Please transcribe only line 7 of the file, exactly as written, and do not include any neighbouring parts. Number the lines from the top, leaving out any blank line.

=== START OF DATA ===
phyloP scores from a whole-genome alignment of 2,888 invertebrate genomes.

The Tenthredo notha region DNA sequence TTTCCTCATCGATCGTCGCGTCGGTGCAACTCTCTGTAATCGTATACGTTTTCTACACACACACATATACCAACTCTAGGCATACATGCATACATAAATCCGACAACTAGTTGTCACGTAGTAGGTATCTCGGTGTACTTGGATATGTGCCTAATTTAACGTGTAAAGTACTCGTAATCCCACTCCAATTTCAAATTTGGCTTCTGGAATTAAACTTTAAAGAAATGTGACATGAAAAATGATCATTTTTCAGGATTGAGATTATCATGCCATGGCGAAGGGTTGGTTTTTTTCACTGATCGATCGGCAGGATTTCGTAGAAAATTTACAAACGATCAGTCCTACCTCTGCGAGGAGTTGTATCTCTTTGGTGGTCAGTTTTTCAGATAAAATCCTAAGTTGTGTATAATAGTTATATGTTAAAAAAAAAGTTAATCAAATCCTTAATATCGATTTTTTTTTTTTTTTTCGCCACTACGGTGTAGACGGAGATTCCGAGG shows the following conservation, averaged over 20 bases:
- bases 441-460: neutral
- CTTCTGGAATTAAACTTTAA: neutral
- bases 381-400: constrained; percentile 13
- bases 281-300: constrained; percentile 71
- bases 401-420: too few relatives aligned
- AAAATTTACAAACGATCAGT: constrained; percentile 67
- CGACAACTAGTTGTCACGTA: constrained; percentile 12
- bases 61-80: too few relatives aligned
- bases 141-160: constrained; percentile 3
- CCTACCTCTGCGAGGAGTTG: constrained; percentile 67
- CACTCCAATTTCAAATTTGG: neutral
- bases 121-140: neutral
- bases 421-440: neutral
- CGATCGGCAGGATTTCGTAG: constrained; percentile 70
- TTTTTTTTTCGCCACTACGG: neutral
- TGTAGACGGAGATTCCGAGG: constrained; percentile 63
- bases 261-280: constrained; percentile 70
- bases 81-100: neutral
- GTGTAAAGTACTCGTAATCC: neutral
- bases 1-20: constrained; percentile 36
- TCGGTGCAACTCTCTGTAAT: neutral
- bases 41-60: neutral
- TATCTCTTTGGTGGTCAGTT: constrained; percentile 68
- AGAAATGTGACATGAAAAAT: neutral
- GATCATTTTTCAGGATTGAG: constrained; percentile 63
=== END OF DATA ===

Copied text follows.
- bases 401-420: too few relatives aligned